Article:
When it comes to negotiating a raise, women often don't try. When they do, it can be seen as aggressive or demanding.
When it comes to negotiating a raise, women often don't try. When they do, it can be seen as aggressive or demanding. iStockphoto.com
In the face of a persistent gender pay gap, researchers and women's advocates are focusing on one little-discussed part of the problem: Women simply don't ask for more money.
There are many reasons why, despite widespread gains in the workplace, women still earn on average about 78 cents to a man's dollar. But the failure to negotiate higher pay is crucial. Research shows men are four times more likely than women to ask for a salary raise, and economist Linda Babcock of Carnegie Mellon University says this has a snowball effect. Even a small pay boost will mean bigger annual raises and possibly bigger bonuses and it will carry over to a new employer, who is almost certain to ask: What was your last salary?
"I tell my graduate students that by not negotiating their job at the beginning of their career, they're leaving anywhere between $1 million and $1.5 million on the table in lost earnings over their lifetime," Babcock says.
And her figure doesn't even include company retirement contributions, which are also based on a share of salary.
Babcock says women often just don't think of asking for more pay. If they do, they find the very notion of haggling intimidating, even scary.
"They wait to be offered a salary increase," she says. "They wait to be offered a promotion. They wait to be assigned the task or team or job that they want. And those things typically don't happen very often."
In fact, this hesitation might be for good reason. It turns out that when women do negotiate, it can backfire.
'Way Too Aggressive'
Babcock showed people videos of men and women asking for a raise, following the exact same script. People liked the man's style and said, 'Yes, pay him more.' But the woman?
"People found that to be way too aggressive," Babcock says. "She was successful in getting the money, but people did not like her. They thought she was too demanding. And this can have real consequences for a woman's career."
To be clear, both men and women thought this way.
Babcock and Harvard researcher Hannah Riley Bowles wanted to find a way for women to ask for more yet avoid this societal backlash. They tested various strategies and found some that do work. Women can justify the request by saying their team leader, for example, thought they should ask for a raise. Or they can convince the boss their negotiating skills are good for the company. The trick, Babcock says, is to conform to a feminine stereotype: appear friendly, warm and concerned for others above yourself.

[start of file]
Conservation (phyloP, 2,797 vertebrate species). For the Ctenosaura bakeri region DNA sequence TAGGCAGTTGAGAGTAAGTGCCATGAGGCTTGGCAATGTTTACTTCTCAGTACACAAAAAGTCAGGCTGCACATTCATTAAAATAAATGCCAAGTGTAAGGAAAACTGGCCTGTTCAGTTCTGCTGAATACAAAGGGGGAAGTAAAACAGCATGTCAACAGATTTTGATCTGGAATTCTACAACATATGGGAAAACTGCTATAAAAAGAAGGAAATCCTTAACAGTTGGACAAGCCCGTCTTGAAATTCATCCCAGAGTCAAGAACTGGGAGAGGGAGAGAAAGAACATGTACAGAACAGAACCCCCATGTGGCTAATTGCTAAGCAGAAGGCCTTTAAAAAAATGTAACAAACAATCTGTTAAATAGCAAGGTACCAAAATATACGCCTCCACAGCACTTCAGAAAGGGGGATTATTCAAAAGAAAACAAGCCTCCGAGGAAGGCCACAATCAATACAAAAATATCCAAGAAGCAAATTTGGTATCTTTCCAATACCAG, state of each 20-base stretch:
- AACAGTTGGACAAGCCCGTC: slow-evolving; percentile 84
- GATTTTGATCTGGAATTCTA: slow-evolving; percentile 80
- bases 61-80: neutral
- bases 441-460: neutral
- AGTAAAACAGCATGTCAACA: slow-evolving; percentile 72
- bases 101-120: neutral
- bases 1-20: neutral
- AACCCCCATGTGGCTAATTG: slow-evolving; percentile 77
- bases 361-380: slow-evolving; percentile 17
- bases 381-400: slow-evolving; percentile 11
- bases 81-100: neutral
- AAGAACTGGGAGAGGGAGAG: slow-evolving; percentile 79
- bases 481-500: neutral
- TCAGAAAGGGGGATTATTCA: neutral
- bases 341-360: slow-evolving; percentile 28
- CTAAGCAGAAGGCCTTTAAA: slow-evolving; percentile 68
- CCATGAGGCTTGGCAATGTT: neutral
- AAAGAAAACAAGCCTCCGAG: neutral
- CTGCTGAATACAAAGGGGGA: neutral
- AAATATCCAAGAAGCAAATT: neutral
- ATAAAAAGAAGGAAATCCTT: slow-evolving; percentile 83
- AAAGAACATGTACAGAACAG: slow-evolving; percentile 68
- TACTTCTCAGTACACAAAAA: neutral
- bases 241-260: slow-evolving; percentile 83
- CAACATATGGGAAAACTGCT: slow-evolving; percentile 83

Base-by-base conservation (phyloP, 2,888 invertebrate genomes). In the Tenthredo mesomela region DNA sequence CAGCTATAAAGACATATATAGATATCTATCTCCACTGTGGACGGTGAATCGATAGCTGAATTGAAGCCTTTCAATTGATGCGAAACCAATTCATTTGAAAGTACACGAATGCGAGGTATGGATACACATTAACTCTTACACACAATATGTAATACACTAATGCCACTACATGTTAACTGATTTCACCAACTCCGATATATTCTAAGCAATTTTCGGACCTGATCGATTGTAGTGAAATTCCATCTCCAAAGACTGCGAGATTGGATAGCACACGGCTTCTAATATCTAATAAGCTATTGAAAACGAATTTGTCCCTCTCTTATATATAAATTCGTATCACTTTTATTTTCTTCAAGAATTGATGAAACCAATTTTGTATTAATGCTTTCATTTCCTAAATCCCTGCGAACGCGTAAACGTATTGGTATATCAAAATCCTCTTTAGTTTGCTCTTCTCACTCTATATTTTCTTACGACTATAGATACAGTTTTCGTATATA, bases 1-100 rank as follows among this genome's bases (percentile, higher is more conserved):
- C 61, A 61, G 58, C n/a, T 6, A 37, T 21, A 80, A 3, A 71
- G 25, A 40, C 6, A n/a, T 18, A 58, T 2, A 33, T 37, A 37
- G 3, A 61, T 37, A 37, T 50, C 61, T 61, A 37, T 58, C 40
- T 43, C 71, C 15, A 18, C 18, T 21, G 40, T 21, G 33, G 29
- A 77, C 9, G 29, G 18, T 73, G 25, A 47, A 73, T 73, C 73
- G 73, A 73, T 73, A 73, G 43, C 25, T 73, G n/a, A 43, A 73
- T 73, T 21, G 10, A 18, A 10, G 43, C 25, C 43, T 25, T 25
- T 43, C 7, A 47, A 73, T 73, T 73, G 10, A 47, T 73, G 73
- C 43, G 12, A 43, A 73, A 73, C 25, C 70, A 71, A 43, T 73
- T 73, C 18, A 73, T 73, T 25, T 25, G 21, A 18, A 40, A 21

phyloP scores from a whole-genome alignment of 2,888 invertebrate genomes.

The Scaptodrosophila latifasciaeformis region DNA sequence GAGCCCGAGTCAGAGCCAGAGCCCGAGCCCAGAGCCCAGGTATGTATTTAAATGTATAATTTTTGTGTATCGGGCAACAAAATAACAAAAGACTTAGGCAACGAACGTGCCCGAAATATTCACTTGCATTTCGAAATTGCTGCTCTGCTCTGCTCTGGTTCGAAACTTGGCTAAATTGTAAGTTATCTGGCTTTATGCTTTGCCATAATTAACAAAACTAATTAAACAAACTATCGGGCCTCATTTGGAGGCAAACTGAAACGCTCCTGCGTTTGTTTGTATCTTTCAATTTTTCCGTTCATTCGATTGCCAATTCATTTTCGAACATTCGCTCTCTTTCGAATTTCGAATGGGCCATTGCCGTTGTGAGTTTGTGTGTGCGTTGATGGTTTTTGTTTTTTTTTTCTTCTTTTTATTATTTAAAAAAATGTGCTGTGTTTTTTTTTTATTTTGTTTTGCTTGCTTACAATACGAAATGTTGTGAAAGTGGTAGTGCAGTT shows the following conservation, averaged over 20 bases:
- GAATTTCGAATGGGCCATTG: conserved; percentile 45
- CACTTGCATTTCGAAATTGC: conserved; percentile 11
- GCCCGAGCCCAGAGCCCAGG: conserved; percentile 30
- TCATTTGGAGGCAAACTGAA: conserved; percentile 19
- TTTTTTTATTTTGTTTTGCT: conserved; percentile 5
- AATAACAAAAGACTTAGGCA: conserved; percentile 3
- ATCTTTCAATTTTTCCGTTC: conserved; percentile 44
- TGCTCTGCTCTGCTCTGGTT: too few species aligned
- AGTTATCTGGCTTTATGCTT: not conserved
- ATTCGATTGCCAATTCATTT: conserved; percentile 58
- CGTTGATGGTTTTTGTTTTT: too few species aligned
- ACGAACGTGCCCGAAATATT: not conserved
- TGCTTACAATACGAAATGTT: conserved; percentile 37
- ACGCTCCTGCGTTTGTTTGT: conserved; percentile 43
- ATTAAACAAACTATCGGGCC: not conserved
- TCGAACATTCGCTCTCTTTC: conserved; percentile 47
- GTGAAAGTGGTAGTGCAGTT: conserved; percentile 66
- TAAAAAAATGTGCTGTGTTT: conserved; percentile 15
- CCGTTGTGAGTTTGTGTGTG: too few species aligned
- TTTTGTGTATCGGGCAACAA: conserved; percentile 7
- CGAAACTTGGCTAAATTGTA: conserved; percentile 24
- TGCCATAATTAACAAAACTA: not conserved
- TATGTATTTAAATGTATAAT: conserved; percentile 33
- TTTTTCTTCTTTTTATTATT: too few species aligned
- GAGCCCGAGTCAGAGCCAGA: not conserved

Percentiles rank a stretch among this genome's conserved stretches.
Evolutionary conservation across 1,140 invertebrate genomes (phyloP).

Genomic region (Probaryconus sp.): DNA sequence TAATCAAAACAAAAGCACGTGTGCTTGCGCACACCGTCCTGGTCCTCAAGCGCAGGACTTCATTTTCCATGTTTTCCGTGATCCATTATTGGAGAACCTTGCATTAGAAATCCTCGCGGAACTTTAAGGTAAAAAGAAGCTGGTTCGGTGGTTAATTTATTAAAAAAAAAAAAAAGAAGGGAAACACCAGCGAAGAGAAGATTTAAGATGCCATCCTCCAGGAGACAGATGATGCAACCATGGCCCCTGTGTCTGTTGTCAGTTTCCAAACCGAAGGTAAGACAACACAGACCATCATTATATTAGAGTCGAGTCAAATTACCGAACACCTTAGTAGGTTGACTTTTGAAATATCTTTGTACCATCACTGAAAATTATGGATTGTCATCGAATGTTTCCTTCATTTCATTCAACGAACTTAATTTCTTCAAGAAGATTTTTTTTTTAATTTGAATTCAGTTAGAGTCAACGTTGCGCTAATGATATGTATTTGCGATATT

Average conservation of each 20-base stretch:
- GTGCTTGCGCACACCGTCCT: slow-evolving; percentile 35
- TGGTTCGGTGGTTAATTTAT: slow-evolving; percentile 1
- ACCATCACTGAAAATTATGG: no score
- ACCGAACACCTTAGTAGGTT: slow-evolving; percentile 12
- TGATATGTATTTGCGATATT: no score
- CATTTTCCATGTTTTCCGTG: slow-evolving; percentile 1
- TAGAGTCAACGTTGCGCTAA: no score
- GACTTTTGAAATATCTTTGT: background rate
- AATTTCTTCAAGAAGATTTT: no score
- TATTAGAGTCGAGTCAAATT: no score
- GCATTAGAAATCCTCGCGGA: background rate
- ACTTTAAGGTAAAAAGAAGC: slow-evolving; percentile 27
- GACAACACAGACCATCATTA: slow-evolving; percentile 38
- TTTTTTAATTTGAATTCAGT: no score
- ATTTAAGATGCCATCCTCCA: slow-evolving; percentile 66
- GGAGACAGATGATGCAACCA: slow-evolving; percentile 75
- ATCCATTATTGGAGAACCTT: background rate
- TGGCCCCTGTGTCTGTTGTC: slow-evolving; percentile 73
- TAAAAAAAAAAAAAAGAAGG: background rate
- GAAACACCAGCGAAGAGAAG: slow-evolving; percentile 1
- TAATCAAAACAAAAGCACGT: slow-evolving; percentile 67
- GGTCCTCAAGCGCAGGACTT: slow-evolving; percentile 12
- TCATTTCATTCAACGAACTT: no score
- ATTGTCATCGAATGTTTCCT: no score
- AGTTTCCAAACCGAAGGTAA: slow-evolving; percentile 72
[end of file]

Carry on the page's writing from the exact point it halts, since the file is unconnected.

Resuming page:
"I gotta say, that was very depressing!" she says with a laugh.
Lisa Gates also found herself depressed. She's a life coach in Santa Barbara, Calif., and she helps women create all sorts of plans to advance themselves. But then she finds they just can't — or won't — ask for what they want. A year ago Gates teamed up with mediation expert Victoria Pynchon to teach a course called She Negotiates. They teach coaching sessions via teleconference, honing skills they say are useful well beyond the office.
Silence Is Golden
In one recent role-play, a student named Deborah wants to ask her ex-husband for an advance in child support.
"Marty, I'm just, I'm wondering how you feel about all this," she says, and then rambles on about a conversation the two had the week before, her insecurities as a parent and a loved one with Alzheimer's.
"Stop! Stop!" Pynchon cuts in. "Brilliant opening open-ended question," she tells Deborah. "And then you're uncomfortable and when you're uncomfortable you talk."
Deborah admits as much. Pynchon advises her that "the most powerful negotiation tool is silence."
Her business partner, Lisa Gates, says women get better with practice, so she gives assignments.
"We might have them go out and negotiate retail," she says. "Try to buy a pair of shoes and say, 'Did I miss the sale on this? Is there a sale coming up? I'd like to get the sale price on these shoes.'"
Program for Research & Outreach on Gender Equity in Society
Girl Scouts can carry out a series of 10 negotiations to earn a badge called Win-Win.
Girl Scouts can carry out a series of 10 negotiations to earn a badge called Win-Win. Program for Research & Outreach on Gender Equity in Society
Trudie Olsen-Curtis had been at the same bartending job for four years when she signed up for the negotiating course.
"I had honestly not really thought about asking for a raise before," she says.
Olsen-Curtis learned to assess her skills based on their market value. She then worked up the nerve and approached her boss, reminding him she was punctual, honest and loyal.
"I felt like I was pretty tough," she says. "Because he kept trying to maneuver around it, talking about the economy, la la la, you know. I had to keep bringing him back to, 'This is the value that I give you.'"
It worked. Olsen-Curtis got a 25 percent raise.
Researcher Linda Babcock has decided real change must start young. She's launched an effort to teach negotiating skills to girls and came up with this new twist on an old tradition: Girl Scouts can now carry out a series of 10 negotiations to earn a badge called "Win-Win."